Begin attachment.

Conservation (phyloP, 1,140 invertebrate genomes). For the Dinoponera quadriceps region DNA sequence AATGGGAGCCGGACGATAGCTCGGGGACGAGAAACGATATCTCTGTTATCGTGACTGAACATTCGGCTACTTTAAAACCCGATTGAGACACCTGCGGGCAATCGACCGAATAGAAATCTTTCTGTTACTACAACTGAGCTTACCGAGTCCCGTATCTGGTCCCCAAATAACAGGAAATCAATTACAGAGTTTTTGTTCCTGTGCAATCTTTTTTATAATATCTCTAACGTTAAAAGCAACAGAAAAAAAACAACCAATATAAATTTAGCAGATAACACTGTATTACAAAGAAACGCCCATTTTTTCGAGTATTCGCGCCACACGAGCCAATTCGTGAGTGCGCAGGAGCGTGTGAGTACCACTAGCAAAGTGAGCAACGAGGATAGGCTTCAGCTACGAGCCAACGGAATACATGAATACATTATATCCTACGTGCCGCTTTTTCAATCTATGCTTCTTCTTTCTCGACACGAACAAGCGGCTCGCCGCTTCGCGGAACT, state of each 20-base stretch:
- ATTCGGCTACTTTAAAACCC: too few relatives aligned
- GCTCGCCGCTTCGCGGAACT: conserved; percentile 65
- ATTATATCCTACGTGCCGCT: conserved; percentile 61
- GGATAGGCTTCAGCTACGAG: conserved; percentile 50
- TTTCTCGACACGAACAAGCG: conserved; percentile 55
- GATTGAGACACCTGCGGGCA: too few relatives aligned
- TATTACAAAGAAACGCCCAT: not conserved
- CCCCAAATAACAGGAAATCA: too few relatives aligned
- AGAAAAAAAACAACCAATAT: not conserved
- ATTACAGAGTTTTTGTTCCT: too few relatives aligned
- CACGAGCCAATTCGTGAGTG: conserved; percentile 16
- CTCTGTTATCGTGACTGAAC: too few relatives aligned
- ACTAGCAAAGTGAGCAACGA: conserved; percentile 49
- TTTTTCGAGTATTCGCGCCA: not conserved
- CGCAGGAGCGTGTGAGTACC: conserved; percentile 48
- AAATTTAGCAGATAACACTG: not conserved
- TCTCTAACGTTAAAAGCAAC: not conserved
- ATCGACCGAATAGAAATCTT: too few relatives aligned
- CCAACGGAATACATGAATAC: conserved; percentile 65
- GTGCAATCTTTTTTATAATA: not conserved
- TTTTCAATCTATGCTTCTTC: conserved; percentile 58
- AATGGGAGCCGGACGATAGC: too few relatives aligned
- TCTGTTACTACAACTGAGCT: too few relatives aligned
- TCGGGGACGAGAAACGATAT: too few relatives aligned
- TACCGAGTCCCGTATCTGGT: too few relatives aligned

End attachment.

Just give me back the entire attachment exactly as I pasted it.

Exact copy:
Conservation (phyloP, 1,140 invertebrate genomes). For the Dinoponera quadriceps region DNA sequence AATGGGAGCCGGACGATAGCTCGGGGACGAGAAACGATATCTCTGTTATCGTGACTGAACATTCGGCTACTTTAAAACCCGATTGAGACACCTGCGGGCAATCGACCGAATAGAAATCTTTCTGTTACTACAACTGAGCTTACCGAGTCCCGTATCTGGTCCCCAAATAACAGGAAATCAATTACAGAGTTTTTGTTCCTGTGCAATCTTTTTTATAATATCTCTAACGTTAAAAGCAACAGAAAAAAAACAACCAATATAAATTTAGCAGATAACACTGTATTACAAAGAAACGCCCATTTTTTCGAGTATTCGCGCCACACGAGCCAATTCGTGAGTGCGCAGGAGCGTGTGAGTACCACTAGCAAAGTGAGCAACGAGGATAGGCTTCAGCTACGAGCCAACGGAATACATGAATACATTATATCCTACGTGCCGCTTTTTCAATCTATGCTTCTTCTTTCTCGACACGAACAAGCGGCTCGCCGCTTCGCGGAACT, state of each 20-base stretch:
- ATTCGGCTACTTTAAAACCC: too few relatives aligned
- GCTCGCCGCTTCGCGGAACT: conserved; percentile 65
- ATTATATCCTACGTGCCGCT: conserved; percentile 61
- GGATAGGCTTCAGCTACGAG: conserved; percentile 50
- TTTCTCGACACGAACAAGCG: conserved; percentile 55
- GATTGAGACACCTGCGGGCA: too few relatives aligned
- TATTACAAAGAAACGCCCAT: not conserved
- CCCCAAATAACAGGAAATCA: too few relatives aligned
- AGAAAAAAAACAACCAATAT: not conserved
- ATTACAGAGTTTTTGTTCCT: too few relatives aligned
- CACGAGCCAATTCGTGAGTG: conserved; percentile 16
- CTCTGTTATCGTGACTGAAC: too few relatives aligned
- ACTAGCAAAGTGAGCAACGA: conserved; percentile 49
- TTTTTCGAGTATTCGCGCCA: not conserved
- CGCAGGAGCGTGTGAGTACC: conserved; percentile 48
- AAATTTAGCAGATAACACTG: not conserved
- TCTCTAACGTTAAAAGCAAC: not conserved
- ATCGACCGAATAGAAATCTT: too few relatives aligned
- CCAACGGAATACATGAATAC: conserved; percentile 65
- GTGCAATCTTTTTTATAATA: not conserved
- TTTTCAATCTATGCTTCTTC: conserved; percentile 58
- AATGGGAGCCGGACGATAGC: too few relatives aligned
- TCTGTTACTACAACTGAGCT: too few relatives aligned
- TCGGGGACGAGAAACGATAT: too few relatives aligned
- TACCGAGTCCCGTATCTGGT: too few relatives aligned